The Mathematica Journal
Volume 9, Issue 3


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The Modular Group
Paul R. McCreary
Teri Jo Murphy
Christan Carter

Möbius Transformations

We first consider a class of functions known as Möbius transformations. These transformations, named after the same mathematician with whom we associate the one-sided, half-twisted Möbius band, are one-to-one transformations on the extended complex plane . Möbius transformations are of the following type:

Over the reals, a Möbius transformation with real coefficients falls into one of two categories: either and the graph is a line, or and the graph is a hyperbola. Here is a representation of this latter type of function.

Figure 3. Graph of shown with asymptotes.

Our purpose will be to investigate how Möbius transformations stretch and twist regions in the extended complex plane. The complex plane is the usual Euclidean plane with each point identified as a complex number, namely, The extended complex plane is formed from the complex plane by adding the point at infinity.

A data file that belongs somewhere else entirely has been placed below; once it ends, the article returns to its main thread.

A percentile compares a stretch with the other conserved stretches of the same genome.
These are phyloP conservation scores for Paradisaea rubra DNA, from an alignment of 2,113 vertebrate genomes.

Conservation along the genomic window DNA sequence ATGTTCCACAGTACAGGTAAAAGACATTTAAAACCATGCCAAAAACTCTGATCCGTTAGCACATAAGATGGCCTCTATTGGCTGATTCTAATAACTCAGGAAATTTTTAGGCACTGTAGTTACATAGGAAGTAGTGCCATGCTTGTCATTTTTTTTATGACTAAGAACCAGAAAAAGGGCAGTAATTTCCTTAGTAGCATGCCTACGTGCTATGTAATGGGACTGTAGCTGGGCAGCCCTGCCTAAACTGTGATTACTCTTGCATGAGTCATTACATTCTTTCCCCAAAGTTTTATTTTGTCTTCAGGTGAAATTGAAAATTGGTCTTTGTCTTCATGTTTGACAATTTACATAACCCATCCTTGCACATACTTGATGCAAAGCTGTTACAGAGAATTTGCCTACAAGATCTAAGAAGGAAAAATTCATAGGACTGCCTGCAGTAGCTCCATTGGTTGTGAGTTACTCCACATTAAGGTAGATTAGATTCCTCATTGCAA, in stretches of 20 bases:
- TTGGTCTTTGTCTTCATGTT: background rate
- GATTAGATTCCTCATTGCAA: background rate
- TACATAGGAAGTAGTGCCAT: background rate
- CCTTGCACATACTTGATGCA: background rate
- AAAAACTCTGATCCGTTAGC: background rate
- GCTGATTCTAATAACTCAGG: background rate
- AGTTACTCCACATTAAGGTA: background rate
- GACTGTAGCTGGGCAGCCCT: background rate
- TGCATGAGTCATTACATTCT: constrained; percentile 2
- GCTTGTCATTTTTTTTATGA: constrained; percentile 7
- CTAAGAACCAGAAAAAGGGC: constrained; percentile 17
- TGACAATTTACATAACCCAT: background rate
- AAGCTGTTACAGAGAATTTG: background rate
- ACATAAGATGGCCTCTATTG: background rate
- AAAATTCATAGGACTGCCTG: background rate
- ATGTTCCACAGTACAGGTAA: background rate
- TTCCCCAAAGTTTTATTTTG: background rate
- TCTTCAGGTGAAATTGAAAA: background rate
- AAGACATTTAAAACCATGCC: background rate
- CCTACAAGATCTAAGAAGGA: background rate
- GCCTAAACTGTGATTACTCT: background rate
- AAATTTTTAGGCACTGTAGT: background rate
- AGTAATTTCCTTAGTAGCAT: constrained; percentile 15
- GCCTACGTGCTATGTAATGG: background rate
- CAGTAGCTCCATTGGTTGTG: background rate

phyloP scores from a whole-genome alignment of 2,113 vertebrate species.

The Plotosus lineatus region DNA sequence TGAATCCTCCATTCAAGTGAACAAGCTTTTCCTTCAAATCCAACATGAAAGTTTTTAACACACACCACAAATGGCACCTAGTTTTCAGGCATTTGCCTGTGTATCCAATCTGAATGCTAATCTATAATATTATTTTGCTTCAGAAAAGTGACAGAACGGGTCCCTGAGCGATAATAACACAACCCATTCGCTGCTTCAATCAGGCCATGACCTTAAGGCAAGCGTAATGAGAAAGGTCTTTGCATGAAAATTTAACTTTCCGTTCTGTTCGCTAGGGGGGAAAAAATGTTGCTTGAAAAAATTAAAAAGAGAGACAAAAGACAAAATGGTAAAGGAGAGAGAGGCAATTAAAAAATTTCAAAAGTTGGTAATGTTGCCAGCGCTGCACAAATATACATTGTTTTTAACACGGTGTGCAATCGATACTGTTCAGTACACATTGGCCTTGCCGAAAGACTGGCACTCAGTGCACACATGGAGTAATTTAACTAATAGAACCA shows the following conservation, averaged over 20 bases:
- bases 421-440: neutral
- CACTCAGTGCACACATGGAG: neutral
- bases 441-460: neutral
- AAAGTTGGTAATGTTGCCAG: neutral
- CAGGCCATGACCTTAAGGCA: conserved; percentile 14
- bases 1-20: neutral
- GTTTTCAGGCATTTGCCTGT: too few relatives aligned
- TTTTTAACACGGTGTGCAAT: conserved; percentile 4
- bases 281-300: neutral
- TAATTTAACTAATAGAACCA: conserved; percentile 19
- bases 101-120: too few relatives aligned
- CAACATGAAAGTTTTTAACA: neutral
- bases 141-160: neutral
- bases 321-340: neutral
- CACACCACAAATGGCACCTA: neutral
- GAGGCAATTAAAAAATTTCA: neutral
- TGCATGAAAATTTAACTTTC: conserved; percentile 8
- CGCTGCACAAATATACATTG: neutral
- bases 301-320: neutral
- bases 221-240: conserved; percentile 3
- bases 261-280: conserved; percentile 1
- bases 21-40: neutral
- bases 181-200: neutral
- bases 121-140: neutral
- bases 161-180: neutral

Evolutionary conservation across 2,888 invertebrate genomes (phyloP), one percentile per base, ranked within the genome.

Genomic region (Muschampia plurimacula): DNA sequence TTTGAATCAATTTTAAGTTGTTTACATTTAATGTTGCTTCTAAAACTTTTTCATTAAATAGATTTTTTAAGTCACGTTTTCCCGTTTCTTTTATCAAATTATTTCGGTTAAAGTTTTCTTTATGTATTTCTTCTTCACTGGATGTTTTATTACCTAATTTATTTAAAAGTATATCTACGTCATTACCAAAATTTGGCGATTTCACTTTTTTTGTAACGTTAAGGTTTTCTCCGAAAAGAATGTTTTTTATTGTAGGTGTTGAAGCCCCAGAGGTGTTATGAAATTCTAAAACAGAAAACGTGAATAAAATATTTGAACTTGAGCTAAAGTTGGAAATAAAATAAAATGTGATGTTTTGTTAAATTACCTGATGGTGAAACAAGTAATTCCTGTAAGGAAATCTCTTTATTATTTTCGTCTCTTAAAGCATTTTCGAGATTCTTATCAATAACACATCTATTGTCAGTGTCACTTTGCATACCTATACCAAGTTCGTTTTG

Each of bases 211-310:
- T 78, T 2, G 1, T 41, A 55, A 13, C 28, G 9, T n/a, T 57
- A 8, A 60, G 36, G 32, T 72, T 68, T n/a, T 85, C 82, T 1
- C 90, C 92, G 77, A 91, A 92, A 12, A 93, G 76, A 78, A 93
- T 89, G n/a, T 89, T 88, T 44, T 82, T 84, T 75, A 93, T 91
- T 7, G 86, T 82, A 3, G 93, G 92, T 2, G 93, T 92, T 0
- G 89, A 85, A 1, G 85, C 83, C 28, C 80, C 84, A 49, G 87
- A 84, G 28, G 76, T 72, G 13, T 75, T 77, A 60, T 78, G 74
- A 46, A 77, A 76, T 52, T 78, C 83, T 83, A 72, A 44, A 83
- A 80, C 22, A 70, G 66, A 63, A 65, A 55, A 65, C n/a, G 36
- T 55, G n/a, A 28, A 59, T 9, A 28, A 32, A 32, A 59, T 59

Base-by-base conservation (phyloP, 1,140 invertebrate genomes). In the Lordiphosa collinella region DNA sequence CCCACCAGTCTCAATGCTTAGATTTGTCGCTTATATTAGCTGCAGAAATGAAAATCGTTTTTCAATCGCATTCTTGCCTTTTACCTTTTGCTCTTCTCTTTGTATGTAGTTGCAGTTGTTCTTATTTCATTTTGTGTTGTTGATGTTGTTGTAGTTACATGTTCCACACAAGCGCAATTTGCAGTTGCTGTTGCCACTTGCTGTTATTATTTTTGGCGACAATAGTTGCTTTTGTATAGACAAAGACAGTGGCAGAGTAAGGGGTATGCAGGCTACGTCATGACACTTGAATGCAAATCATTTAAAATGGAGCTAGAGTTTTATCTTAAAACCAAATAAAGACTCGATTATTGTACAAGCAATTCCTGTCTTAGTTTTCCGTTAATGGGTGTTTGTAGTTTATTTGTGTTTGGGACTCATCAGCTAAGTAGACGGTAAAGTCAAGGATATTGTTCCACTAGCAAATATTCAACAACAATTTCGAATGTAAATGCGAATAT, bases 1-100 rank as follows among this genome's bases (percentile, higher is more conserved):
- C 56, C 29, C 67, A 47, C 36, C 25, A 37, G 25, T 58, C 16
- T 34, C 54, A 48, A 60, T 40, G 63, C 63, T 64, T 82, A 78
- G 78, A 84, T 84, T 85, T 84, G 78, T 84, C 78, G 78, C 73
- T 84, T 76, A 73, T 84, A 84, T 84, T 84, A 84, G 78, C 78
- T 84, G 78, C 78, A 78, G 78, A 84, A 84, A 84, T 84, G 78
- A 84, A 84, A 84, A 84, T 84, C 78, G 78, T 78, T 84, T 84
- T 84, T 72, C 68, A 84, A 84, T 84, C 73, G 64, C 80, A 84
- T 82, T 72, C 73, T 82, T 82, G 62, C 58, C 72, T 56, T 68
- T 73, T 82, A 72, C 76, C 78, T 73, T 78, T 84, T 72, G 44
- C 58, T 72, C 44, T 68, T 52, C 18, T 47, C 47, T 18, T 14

When a Möbius transformation, , acts on a complex number, , we may view the action as "moving" the point onto the point . We will be helped in what follows by one important fact: Möbius transformations map circles and lines in the extended plane onto circles and lines in the extended plane. A comprehensive proof of this fact may be found in most elementary texts on complex variables (e.g., Complex Variables by Levinson and Redheffer [2, 158]).

The extended complex plane is the domain in which the figures of our animations "live." Each point of the figure is acted on by the Möbius transformations as though the point were a complex number. These transformations spin hyperbolic 2-space about a fixed point or shift the space in one direction or another.

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